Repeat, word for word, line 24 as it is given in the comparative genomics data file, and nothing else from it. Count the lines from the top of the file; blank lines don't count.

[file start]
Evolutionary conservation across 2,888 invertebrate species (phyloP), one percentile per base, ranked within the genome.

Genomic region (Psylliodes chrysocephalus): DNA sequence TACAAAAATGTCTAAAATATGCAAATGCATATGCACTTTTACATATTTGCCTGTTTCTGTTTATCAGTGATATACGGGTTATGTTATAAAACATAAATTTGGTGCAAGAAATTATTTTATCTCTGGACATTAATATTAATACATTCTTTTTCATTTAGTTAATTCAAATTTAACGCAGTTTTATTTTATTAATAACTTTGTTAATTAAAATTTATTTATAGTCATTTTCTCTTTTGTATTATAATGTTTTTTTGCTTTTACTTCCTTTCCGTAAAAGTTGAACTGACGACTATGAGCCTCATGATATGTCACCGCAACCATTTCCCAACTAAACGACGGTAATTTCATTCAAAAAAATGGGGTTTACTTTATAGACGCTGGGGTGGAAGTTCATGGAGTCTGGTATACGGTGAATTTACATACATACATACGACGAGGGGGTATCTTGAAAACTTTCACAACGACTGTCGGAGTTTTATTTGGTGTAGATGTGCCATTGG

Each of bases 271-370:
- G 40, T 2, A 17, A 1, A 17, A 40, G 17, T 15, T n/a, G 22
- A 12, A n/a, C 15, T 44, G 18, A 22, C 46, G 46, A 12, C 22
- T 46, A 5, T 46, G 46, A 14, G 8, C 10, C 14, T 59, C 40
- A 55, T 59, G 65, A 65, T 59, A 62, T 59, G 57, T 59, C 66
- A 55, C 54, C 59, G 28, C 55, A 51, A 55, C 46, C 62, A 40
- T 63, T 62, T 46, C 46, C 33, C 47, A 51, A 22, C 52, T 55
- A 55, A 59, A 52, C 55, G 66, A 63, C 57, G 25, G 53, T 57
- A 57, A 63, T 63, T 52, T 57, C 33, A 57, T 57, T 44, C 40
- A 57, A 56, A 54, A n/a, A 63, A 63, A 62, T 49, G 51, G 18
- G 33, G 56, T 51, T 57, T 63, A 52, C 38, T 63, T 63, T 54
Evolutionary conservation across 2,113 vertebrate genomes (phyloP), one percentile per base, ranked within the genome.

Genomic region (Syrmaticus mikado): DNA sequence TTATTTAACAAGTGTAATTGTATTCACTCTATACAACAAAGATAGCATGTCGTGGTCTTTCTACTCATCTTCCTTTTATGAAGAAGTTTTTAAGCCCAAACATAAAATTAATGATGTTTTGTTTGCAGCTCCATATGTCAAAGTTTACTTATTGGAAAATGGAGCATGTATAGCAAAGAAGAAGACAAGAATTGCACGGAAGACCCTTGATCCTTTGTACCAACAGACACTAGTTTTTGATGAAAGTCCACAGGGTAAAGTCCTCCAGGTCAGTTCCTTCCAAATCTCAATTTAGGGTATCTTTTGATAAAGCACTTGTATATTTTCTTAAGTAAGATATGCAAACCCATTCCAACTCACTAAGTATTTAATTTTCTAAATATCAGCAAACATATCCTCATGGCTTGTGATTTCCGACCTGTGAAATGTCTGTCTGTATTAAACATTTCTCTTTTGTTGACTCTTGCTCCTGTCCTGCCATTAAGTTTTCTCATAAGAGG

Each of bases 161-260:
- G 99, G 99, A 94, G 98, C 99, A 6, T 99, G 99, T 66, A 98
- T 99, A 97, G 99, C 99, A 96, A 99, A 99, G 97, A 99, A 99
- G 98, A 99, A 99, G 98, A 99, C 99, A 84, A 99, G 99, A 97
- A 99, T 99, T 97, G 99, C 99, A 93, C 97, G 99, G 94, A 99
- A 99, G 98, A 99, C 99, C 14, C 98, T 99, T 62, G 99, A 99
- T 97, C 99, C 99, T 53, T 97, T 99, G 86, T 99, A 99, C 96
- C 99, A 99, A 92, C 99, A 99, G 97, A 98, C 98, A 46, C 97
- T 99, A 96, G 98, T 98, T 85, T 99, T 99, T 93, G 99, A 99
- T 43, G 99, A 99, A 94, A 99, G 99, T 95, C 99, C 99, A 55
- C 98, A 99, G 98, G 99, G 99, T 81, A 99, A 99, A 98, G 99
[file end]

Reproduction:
- T 99, A 96, G 98, T 98, T 85, T 99, T 99, T 93, G 99, A 99